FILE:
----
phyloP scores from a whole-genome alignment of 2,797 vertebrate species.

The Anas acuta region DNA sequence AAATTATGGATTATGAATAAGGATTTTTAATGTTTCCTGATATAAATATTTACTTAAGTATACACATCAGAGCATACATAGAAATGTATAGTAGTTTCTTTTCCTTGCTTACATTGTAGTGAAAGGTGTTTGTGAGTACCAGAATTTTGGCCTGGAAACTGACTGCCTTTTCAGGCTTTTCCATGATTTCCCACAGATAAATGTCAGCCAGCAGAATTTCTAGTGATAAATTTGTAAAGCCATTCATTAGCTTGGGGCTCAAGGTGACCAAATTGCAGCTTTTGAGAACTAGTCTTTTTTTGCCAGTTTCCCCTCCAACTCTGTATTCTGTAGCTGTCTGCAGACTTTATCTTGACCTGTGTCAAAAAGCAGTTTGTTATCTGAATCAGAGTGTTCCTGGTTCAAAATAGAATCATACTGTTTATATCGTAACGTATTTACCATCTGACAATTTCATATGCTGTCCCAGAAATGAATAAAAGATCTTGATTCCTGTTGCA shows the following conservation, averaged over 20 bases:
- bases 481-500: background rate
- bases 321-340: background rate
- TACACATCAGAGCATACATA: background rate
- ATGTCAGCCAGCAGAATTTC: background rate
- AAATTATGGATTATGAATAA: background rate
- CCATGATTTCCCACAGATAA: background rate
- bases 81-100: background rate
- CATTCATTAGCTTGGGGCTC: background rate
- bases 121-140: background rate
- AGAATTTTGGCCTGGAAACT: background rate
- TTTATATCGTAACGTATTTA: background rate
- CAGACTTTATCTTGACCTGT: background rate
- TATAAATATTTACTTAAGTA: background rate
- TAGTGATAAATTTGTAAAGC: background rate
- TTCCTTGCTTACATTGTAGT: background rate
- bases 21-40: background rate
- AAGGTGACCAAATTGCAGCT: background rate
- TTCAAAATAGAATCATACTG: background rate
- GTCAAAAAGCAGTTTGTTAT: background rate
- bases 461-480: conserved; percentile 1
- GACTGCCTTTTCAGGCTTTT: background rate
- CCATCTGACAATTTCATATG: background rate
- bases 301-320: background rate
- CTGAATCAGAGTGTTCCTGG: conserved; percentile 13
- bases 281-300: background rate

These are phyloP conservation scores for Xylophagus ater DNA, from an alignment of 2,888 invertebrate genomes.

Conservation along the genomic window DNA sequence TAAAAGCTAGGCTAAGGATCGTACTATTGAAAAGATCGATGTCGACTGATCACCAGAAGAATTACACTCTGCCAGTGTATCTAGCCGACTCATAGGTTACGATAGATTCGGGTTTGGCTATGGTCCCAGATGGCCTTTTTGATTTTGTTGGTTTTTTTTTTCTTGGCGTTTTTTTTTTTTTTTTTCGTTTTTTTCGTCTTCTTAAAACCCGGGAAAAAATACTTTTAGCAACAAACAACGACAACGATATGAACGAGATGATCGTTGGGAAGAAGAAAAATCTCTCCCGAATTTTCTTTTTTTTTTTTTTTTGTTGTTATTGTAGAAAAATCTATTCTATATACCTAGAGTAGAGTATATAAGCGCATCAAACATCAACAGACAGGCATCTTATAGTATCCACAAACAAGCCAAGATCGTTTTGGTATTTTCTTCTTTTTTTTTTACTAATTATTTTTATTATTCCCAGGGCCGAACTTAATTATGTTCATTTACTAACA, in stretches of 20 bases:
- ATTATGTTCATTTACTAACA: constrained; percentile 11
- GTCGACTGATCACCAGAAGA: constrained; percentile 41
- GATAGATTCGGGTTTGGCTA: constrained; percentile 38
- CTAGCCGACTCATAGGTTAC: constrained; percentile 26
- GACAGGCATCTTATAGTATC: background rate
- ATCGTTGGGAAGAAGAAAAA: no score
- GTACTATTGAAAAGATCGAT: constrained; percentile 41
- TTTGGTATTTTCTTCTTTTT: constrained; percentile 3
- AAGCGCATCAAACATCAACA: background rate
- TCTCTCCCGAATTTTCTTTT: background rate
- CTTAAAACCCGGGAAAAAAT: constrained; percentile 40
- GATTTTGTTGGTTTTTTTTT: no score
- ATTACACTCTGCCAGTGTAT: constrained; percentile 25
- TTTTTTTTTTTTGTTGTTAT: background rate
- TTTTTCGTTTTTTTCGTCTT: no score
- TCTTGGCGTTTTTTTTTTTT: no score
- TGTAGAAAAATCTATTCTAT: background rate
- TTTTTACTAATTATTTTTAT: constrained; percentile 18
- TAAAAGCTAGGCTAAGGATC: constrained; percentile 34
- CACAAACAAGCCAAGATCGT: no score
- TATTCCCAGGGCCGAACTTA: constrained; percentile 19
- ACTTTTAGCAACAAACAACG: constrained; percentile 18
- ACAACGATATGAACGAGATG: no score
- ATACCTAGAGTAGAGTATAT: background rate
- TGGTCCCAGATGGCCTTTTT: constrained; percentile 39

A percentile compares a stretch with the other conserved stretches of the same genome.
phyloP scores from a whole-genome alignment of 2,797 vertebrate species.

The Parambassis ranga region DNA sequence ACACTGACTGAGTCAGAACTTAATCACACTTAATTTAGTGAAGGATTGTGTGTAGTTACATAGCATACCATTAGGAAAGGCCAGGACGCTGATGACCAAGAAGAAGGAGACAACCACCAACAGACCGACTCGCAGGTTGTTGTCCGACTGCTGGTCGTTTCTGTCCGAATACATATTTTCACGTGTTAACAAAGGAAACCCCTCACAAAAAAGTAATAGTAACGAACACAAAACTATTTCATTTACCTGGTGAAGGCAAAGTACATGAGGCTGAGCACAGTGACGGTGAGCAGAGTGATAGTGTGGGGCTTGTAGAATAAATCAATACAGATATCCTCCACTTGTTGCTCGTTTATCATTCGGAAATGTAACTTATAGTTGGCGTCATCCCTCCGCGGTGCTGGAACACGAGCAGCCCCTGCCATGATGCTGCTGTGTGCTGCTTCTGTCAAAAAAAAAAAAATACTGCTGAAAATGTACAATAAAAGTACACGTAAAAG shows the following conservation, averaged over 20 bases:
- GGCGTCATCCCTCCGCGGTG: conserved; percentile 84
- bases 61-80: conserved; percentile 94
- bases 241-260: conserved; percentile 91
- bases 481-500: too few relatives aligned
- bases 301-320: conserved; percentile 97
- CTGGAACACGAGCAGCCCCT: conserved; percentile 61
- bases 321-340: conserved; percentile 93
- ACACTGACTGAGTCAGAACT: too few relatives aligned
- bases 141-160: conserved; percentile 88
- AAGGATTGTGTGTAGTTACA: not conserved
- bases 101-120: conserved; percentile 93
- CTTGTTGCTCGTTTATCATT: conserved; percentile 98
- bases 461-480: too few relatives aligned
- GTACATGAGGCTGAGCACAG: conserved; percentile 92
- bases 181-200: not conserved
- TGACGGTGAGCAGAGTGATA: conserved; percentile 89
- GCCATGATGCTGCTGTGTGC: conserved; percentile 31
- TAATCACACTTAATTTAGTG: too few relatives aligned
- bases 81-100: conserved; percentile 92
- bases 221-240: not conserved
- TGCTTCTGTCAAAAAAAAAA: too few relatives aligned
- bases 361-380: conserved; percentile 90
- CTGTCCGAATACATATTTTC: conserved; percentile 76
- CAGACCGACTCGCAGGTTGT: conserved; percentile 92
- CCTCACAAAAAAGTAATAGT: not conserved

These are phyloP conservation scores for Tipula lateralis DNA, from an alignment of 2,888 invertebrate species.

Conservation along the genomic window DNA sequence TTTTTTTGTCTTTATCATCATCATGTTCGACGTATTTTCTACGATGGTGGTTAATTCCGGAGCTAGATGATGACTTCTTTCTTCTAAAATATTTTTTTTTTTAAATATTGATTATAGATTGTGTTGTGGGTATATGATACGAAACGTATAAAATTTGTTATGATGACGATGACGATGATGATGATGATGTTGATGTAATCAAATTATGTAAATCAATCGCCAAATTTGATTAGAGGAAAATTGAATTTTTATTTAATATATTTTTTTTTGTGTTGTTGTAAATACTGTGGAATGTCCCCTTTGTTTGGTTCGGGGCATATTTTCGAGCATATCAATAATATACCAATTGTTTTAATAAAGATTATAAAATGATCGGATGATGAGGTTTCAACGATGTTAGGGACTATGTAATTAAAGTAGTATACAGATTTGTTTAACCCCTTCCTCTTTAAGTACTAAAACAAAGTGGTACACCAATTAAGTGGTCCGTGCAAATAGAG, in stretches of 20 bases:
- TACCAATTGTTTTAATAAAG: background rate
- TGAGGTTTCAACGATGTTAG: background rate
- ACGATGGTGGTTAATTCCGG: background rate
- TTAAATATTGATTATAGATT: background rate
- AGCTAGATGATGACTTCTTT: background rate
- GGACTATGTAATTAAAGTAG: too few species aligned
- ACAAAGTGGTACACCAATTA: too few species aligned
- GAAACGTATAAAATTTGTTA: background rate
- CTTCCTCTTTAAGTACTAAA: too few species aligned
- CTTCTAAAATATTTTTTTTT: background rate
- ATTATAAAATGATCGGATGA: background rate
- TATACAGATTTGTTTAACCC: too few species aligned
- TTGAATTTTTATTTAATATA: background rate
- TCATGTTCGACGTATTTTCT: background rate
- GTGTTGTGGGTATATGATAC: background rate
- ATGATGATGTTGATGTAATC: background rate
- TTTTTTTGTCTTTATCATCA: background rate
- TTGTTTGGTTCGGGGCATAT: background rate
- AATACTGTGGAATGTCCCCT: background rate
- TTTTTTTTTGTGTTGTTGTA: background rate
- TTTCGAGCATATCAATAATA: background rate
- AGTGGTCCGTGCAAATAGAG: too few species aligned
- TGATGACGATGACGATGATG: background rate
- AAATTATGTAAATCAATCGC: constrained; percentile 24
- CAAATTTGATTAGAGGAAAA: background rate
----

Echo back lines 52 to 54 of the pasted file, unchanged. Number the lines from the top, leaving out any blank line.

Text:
- ACAACGATATGAACGAGATG: no score
- ATACCTAGAGTAGAGTATAT: background rate
- TGGTCCCAGATGGCCTTTTT: constrained; percentile 39